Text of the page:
Change the accounting rules and suspend mark to market
It's not too late to enact a better plan than the one the Treasury has put on the table. Peter Lee looks at alternative strategies that might prove sharper than Paulson's bailout plan.
Rewrite the numbers
If the government doesn’t want to take this route but still wants to reduce the risk of bank insolvency arising from P&L hits on troubled mortgage assets, there might be an even quicker, cheaper way. Let’s just change the accounting. If banks and financial institutions could just treat their cashflow models as the actual price of troubled assets, they might avoid the big hits to the P&L and reduction of capital and so be able to carry on lending in ways that would stabilize asset prices.
On September 30, French president Nicolas Sarkozy was set to appeal to fellow EU leaders to relax the accounting rules, having met French financial leaders at the Elysée Palace.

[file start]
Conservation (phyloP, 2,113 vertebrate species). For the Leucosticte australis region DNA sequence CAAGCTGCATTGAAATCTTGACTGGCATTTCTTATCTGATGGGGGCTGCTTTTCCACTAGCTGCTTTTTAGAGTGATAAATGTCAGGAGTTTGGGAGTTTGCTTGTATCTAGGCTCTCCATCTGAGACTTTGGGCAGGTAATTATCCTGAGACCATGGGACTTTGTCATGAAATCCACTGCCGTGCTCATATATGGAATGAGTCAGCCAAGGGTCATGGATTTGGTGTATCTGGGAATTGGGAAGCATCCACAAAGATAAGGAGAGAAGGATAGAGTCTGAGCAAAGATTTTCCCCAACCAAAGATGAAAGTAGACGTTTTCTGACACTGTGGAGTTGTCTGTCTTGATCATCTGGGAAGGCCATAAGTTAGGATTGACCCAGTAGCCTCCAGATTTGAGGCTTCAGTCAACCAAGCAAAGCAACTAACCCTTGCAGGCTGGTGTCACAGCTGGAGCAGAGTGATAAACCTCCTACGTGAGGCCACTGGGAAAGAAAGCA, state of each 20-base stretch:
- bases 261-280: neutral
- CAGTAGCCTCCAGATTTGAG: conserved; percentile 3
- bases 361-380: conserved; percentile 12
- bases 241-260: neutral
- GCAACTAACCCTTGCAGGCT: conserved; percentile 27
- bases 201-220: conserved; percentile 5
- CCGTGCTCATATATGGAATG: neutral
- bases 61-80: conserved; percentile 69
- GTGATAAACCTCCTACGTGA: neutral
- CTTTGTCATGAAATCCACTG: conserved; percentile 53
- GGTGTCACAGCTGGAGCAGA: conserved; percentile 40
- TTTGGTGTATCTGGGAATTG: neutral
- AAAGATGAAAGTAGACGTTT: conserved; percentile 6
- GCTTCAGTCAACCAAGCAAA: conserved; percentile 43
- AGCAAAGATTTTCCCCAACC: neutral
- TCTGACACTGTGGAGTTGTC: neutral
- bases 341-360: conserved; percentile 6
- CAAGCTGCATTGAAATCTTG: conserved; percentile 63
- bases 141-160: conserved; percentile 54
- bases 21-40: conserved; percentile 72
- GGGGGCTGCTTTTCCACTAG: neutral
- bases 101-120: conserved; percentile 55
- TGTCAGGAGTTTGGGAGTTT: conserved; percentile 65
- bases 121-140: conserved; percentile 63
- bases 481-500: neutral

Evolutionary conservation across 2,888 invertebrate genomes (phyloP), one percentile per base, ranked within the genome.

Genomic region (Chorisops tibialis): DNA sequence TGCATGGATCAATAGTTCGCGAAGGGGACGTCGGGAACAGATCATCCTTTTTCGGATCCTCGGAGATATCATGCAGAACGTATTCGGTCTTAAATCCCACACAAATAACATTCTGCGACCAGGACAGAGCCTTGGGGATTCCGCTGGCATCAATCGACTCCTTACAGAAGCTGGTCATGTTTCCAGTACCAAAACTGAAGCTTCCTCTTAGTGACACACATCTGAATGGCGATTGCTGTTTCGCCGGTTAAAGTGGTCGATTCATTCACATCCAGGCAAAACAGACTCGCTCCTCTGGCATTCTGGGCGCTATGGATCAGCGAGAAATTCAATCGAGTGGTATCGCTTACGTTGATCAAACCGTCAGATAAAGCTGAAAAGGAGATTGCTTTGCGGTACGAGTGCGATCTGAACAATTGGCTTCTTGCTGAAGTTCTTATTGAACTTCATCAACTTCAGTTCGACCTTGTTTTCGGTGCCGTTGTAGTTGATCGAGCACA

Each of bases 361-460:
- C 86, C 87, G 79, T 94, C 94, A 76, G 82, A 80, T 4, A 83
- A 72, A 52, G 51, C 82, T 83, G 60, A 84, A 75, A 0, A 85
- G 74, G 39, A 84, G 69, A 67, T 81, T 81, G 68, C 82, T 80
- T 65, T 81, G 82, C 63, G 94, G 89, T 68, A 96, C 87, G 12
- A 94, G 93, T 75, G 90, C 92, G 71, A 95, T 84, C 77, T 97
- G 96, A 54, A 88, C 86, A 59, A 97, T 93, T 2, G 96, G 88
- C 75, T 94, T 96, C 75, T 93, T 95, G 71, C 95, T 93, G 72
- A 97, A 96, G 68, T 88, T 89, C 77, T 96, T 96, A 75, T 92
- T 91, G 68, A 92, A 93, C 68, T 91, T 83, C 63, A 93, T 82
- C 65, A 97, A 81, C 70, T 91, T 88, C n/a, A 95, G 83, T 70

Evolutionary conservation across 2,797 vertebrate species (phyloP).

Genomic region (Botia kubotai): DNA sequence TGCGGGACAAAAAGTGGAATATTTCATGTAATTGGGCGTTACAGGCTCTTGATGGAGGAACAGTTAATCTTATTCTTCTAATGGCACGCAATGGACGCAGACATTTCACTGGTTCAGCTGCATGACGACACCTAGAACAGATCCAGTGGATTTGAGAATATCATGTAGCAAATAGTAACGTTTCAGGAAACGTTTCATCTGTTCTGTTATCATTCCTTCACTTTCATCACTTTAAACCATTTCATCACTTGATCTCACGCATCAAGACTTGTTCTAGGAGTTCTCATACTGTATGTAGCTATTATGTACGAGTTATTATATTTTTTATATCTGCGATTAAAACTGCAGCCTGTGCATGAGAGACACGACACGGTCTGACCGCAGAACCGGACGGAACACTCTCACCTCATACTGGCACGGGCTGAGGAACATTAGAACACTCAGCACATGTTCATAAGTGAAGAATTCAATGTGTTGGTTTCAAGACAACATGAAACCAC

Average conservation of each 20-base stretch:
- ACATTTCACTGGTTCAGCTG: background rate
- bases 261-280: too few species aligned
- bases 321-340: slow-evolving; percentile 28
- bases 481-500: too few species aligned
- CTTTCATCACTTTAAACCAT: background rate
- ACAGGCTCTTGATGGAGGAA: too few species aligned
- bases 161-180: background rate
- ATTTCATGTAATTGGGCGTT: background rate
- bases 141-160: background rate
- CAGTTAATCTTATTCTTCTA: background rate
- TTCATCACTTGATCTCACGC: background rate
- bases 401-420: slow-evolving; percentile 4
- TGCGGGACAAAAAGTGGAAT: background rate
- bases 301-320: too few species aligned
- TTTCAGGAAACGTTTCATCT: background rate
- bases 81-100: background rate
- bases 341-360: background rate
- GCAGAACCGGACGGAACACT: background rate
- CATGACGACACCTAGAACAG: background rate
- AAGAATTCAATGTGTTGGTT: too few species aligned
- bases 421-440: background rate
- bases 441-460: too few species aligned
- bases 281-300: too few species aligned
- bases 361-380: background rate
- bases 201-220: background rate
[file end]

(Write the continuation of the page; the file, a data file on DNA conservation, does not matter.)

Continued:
It’s an idea worth considering, if not one that Euromoney would wholeheartedly endorse.
On September 22, Floyd Stoner, executive vice-president, congressional relations and public policy, at the American Bankers Association, urged members of the Senate and the House of Representatives to consider “how current and proposed ‘fair value’ and other accounting rules are exacerbating the problems in the financial markets”, and arguing that the SEC “should take action prior to September 30 to recognize that it is virtually impossible to establish fair value in this environment”.